52 F.3d 924 (11th Cir. 1995), 93-6873, United States v. Jones
|Citation:||52 F.3d 924|
|Party Name:||UNITED STATES of America, Plaintiff-Appellee, v. Gregory D. JONES, Defendant-Appellant.|
|Case Date:||May 19, 1995|
|Court:||United States Courts of Appeals, Court of Appeals for the Eleventh Circuit|
Roger C. Appell, William K. Bradford, Birmingham, AL, for appellant.
Jack Selden, U.S. Atty., Michael V. Rasmussen, Claude Harris, Asst. U.S. Attys., Birmingham, AL, for appellee.
Appeal from the United States District Court for the Northern District of Alabama.
Before ANDERSON, EDMONDSON and CARNES, Circuit Judges.
CARNES, Circuit Judge:
Gregory Jones appeals from his conviction on two counts of aiding and abetting acts of extortion in violation of 18 U.S.C. Secs. 2 and 1951. The conviction stemmed from a scheme in which Jones, then an attorney, joined with a bailbondsman to procure cash bribes from criminal defendants for a state district court judge. Jones attacks his conviction on several grounds, only one of which merits discussion. 1 Jones contends that the district court erred in denying defense counsel's mid-trial motion to withdraw and for a mistrial based upon a newly discovered defense and conflict of interest. For the reasons discussed below, we reject this contention and affirm Jones's conviction.
During the presentation of its case-in-chief, the government supplied Jones with copies of grand jury testimony of some of its witnesses. After reviewing one of the grand jury transcripts, Jones's defense counsel, William N. Clark, moved to withdraw and for a mistrial arguing that that transcript revealed both the basis for raising a selective prosecution defense on Jones's behalf and a previously unknown conflict of interest that prevented Clark from pursuing that defense.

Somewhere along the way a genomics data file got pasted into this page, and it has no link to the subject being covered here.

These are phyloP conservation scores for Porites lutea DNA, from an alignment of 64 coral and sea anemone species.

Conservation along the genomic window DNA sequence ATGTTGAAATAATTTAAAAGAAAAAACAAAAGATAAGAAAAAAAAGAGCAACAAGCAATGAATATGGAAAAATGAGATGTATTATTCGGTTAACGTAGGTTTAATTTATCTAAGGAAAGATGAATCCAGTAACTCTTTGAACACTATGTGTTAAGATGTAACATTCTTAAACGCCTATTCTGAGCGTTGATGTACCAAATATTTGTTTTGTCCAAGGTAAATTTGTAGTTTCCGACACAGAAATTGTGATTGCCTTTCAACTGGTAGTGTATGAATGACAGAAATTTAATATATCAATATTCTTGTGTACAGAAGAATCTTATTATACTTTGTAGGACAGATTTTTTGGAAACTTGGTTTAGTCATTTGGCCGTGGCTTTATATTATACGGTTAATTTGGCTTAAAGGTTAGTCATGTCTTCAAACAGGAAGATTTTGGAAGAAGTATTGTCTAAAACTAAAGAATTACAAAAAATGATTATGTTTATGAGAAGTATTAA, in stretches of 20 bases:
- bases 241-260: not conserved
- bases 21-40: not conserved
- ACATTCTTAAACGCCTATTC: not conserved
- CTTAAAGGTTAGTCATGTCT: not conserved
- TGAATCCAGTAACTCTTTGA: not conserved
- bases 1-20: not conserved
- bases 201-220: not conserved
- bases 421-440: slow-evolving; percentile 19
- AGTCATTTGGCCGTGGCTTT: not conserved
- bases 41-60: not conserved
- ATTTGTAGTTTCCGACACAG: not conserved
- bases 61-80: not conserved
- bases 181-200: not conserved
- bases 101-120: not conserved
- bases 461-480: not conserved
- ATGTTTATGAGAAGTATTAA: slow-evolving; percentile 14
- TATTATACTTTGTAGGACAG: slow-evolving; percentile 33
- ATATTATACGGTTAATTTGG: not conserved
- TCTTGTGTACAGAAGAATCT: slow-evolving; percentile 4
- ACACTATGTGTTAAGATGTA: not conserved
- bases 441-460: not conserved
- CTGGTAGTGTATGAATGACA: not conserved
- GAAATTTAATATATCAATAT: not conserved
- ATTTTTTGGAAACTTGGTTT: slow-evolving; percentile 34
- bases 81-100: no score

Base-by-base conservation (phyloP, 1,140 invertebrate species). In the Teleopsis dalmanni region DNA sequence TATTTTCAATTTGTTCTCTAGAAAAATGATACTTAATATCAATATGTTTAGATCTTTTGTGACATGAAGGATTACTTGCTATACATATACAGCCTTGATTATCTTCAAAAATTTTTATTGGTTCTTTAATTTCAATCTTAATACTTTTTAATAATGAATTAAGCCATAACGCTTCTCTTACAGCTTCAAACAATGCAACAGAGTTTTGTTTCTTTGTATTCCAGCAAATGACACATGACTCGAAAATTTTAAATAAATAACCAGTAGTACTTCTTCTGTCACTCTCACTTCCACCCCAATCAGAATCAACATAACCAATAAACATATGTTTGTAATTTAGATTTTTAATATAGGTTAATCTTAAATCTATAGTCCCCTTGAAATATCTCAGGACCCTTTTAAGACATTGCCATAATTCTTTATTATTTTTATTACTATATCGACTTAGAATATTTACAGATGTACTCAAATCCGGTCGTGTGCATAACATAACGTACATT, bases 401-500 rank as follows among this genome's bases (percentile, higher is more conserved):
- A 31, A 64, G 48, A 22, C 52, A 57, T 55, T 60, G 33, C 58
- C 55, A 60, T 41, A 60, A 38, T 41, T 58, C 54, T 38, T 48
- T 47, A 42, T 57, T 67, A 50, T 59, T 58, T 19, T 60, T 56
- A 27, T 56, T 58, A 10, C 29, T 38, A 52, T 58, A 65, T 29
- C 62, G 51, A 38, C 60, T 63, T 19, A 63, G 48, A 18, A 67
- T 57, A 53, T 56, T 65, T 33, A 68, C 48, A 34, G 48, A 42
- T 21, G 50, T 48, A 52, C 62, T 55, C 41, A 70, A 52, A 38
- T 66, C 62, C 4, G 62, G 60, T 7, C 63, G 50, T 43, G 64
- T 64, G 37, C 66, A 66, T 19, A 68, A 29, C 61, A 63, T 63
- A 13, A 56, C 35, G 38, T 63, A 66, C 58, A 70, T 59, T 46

What the transcript revealed was that another of Clark's clients, also an attorney, had been under investigation based on allegations almost identical to those charged against Jones. Jones is black, the other client is white. Given that his white client had not been indicted, Clark averred in his withdrawal motion that he should raise a selective prosecution defense on Jones's behalf, but that he was precluded from doing so because of the adverse impact it would have on his other client. Clark argued that he should be permitted to withdraw from the case and a mistrial should be declared so that another attorney free to pursue the selective prosecution defense could be appointed to represent Jones. The district court denied the motion to withdraw and for a mistrial, stating that any selective prosecution argument could be raised on appeal. Jones now seeks reversal of his conviction based on the district court's denial of those motions.
"Questions involving conflicts of interest are mixed questions of law and fact subject to de novo review." Porter v. Singletary, 14 F.3d 554, 561 (11th Cir.1994).
In criminal cases, an attorney's conflict of interest may deprive a defendant of his Sixth Amendment right to assistance of counsel. E.g., Strickland v. Washington, 466 U.S. 668, 692, 104 S.Ct. 2052, 2067, 80 L.Ed.2d 674 (1984); Cuyler v. Sullivan, 446
U.S. 335, 348, 100 S.Ct. 1708, 1719, 64 L.Ed.2d 333 (1980). A conflict of interest will rise to the level of reversible constitutional error only if the defendant has demonstrated that "an actual conflict of interest adversely affected his lawyer's performance," and that counsel "actively represented conflicting interests." Cuyler, 446 U.S. at 348, 350, 100 S.Ct. at 1718, 1719; Burger v. Kemp, 483 U.S. 776, 783, 107 S.Ct. 3114, 3120, 97 L.Ed.2d 638 (1987) (quoting Strickland, 466 U.S....
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